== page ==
The Chemistry Behind Mass Extermination
Most of us, when asked about the substance used for murdering people on an industrial scale, will mention Zyklon B as the chemical agent behind the death of masses. In fact, there is one more simple chemical responsible for mass extermination – carbon monoxide from exhaust fumes.
Zyklon B was actually a cyanide-based pesticide. Its major component, hydrogen cyanide, interferes with cellular respiration, blocking the cell from producing energy. However, the original use of Zyklon B was disinfecting clothes and other fabrics. Later, the Nazis began using the agent as the killing tool in extermination camps. Approximately, 1.1 million people lost their lives in gas chambers at Auschwitz-Birkenau, Majdanek, and other camps. Most of the victims were Jewish. However, the first gassing using Zyklon B was carried out in the basement of Block 11 in Auschwitz I in late August 1941. The “test subjects” were Soviet prisoners of war. Eventually, the basement was considered an inappropriate place for gassing as it was difficult to air out and the crematorium was located at quite a distance. Thus, the process was moved to the crematorium (Crematorium I in the main camp), where up to 700 people could be killed at once. Crematorium I operated until June 1942. Then, the killing process was moved to Auschwitz II-Birkenau, which had been under construction since October 1941.
Contrary to common belief, gas chambers as such did not exist in AIIB from the very beginning. The first provisional “gas chambers” were: the so-called “red house” (or Bunker 1, as the SS staff would name it), a brick cottage turned into a gas chamber by bricking up the windows, operational by March 1942, and the so-called “white house” (or Bunker 2), another brick cottage converted into a makeshift gas chamber. Bunkers 1 and 2 were in operation until early 1943, when the Nazis decided to expand the killing potential of the camp. Crematorium II, originally designed as a mortuary, was converted into a huge gas chamber by installing gas-tight doors and special vents through which the pellets of Zyklon B were dropped into the chamber. A popular myth states that Zyklon B was a gas poured from fake showers. In fact, the gas was created when pellets started to dissolve. There was also a special ventilation system for removing the gas after the killing process was finished. Crematorium III was built using the same patterns as Crematorium II, and Crematoria IV and V were designed to be gas chambers from their very beginning. All four Birkenau crematoria were operational by June 1943.
The application of Zyklon B for mass killing is a fact supported by much evidence. Chemistry comes in handy, of course: until today, “Prussian blue” can still be seen on the walls of the gas chamber in Majdanek. It is a residue consisting of a dark blue pigment produced by oxidation of ferrous ferrocyanide salts – the result of the chemical reactions taking place while using Zyklon B. Of course, the gas chamber in Majdanek was used to a much lesser extent for murdering people and the scale of crime is incomparable with respect to Auschwitz-Birkenau. However, let’s remember that Crematoria II-V were blown up when the Red Army was approaching.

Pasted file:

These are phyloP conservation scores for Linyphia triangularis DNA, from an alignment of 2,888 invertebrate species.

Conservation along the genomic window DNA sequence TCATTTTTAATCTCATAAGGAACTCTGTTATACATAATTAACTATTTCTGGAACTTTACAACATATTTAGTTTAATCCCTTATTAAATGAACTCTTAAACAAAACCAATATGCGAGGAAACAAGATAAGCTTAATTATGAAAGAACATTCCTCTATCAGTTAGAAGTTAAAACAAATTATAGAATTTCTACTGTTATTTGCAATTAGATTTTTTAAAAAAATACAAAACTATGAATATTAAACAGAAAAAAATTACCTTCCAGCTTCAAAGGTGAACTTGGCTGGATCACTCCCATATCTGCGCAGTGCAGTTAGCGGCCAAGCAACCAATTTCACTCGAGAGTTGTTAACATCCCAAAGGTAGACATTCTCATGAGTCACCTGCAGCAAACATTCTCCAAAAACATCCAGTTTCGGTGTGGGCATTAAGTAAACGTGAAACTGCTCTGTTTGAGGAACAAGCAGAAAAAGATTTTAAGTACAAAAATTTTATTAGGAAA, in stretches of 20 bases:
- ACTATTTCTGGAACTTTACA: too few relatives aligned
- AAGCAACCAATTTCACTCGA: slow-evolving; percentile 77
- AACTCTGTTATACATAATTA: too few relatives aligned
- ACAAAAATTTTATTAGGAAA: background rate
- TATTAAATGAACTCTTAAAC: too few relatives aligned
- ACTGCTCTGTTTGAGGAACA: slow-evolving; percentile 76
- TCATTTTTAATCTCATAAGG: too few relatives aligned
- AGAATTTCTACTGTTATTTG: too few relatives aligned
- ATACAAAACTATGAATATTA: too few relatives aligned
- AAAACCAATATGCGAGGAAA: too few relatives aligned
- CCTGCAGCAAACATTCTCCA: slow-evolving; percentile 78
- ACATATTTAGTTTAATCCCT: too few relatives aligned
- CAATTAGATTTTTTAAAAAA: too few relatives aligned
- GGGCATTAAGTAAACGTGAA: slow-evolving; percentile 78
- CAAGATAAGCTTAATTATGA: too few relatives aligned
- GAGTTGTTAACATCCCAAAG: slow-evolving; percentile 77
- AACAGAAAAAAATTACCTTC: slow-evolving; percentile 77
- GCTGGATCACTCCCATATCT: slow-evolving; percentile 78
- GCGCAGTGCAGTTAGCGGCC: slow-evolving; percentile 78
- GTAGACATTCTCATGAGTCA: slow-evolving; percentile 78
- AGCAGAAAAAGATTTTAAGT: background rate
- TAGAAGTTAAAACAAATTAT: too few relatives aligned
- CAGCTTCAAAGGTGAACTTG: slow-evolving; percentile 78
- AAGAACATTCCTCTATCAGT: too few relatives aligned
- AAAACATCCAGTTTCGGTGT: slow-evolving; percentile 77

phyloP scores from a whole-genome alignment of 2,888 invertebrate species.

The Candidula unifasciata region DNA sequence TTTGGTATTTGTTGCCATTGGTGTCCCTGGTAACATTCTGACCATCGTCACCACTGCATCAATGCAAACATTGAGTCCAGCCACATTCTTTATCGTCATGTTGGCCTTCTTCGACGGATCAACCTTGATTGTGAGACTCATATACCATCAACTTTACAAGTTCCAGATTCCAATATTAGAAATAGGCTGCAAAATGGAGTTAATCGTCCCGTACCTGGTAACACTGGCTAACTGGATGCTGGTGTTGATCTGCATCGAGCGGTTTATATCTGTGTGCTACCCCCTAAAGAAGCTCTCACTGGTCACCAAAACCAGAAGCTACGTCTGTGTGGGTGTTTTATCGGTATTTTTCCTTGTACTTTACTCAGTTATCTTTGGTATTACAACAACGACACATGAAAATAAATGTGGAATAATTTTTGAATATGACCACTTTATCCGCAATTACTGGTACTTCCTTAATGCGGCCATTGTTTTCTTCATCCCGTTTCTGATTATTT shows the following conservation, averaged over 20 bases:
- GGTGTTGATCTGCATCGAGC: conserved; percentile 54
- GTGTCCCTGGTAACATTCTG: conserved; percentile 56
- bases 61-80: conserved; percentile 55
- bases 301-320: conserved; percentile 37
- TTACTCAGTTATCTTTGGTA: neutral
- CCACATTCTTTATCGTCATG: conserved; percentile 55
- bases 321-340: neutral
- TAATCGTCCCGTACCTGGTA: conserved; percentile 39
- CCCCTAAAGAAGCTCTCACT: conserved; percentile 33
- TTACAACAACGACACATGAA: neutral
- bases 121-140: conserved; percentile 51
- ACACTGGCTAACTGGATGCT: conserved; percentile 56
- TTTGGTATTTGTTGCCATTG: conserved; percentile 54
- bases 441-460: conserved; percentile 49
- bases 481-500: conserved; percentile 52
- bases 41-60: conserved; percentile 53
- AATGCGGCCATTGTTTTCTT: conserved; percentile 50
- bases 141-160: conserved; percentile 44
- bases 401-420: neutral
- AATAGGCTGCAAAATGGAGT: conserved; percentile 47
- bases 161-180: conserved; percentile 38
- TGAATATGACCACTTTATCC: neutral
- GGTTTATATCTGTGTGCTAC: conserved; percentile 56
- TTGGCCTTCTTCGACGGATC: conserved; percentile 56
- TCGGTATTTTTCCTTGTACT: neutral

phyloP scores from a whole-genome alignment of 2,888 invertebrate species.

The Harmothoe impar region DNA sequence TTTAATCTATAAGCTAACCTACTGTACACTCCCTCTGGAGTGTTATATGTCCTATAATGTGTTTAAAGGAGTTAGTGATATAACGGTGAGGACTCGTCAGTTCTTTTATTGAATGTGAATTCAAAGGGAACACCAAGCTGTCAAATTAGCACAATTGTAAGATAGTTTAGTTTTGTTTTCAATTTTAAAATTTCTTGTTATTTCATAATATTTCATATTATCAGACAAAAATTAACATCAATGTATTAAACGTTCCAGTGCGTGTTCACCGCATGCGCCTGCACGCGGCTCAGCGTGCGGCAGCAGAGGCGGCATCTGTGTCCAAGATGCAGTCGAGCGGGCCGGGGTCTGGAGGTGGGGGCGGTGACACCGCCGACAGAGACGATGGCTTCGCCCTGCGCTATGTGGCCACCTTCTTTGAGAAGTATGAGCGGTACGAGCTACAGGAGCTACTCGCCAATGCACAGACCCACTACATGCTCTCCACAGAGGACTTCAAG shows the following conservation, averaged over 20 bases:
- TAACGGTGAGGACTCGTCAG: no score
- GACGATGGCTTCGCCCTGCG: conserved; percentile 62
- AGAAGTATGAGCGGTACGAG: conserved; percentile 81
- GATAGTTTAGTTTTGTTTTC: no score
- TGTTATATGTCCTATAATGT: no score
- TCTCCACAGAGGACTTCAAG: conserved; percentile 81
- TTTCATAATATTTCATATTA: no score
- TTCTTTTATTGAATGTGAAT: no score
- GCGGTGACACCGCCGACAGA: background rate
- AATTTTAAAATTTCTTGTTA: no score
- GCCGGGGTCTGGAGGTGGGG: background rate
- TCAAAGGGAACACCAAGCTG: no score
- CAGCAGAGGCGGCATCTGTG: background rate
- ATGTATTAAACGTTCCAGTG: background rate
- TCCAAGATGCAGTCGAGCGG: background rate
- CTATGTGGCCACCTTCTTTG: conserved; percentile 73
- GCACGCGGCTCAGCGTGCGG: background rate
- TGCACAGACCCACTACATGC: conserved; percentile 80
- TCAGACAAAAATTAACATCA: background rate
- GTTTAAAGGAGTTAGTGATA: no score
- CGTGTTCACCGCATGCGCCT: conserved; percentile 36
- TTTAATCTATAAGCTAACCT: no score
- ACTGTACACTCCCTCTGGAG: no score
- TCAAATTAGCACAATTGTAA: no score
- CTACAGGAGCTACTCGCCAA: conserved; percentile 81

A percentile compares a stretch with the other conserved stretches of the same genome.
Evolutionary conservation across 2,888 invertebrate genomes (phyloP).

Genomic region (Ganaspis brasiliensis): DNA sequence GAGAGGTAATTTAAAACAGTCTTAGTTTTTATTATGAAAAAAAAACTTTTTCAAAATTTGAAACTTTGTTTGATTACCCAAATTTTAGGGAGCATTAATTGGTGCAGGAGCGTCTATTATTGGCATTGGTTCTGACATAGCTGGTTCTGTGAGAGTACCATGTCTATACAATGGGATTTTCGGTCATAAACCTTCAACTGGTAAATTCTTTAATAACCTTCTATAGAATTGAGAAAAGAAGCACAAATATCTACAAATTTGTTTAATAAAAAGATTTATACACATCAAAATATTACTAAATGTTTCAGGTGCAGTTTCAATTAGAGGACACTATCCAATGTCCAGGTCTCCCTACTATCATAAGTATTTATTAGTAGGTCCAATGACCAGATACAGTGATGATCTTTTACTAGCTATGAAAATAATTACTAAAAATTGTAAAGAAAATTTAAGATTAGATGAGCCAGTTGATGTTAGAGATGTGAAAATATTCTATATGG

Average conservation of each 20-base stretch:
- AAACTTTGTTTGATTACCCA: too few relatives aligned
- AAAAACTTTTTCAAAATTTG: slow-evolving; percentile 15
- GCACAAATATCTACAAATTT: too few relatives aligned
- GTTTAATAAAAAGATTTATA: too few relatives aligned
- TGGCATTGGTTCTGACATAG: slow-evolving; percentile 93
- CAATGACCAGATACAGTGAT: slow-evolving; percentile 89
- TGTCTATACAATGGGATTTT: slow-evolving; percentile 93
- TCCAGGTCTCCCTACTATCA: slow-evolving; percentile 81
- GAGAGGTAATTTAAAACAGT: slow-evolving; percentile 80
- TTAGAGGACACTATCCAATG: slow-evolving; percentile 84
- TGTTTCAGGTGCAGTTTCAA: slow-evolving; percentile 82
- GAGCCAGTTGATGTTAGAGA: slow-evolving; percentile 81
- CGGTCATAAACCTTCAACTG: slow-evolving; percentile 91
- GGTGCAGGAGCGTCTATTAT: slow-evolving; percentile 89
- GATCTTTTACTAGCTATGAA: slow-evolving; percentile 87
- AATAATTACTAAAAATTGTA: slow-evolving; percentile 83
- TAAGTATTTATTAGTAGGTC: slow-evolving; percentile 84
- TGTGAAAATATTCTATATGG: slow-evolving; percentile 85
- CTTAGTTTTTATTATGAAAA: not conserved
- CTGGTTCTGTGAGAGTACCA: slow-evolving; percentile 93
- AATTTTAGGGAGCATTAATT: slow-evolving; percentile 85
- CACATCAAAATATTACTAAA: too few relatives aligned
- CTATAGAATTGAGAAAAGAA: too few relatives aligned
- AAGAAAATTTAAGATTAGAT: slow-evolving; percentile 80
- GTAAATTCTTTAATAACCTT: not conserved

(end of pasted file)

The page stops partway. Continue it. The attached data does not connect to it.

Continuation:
What about carbon monoxide?
Let us start with gas vans, mobile gas chambers, whose origins date back to Nazi Euthanasia Program (“Aktion T4”), targeted at eliminating disabled and mentally ill people, commenced in September 1939. In search for a rapid and efficient killing mechanism, the Nazis started to implement the idea of murdering with exhaust fumes. Experimental gassing was carried out in October 1939 in Fort VII in Posen (today: Poznań); the victims were Polish and Jewish inmates of asylums for the mentally ill. According to testimonies, since December 1939, mobile gas chambers were used to murder the inmates of asylums in Eastern Prussia, Pomerania, and in occupied Poland. Gas vans were disguised back then, labeled Kaiser’s Kaffee Geschäft (“Kaiser's Coffee Shop”) in order to hide the process from the society. The whole idea behind gas vans was that the victims were not brought to gas chambers – instead, gas vans themselves were gas chambers.
How did gas vans end up at the Chełmno extermination camp? In August 1941, Reichsführer-SS Heinrich Himmler witnessed the mass shooting of Jews in Minsk. After the shooting, he vomited and ordered to find a more “convenient” way of killing to be found. Various experiments led to the development of gas vans. Apart from Chełmno on the Ner, where approximately 180 thousand people were murdered during both periods of operation of the camp, gas vans were also used by the Einsatzgruppen in the East. The vehicles directed deadly exhaust gases via metal pipes into cargo compartments, where victims were tightly stuffed to capacity. They died from carbon monoxide poisoning on their way to mass graves in the form of pits or ravines.
But exhaust fumes were also used at the Treblinka extermination camp. According to the Nizkor Project, 500 BHP engines from captured Soviet T-34 tanks were the source of exhaust gases in the gas chambers at Treblinka. Due to lack of solid information and different testimonies, there are still disputes over the actual type of engine used, and even the fact if exhaust fumes were used at Treblinka at all.
Will we ever know?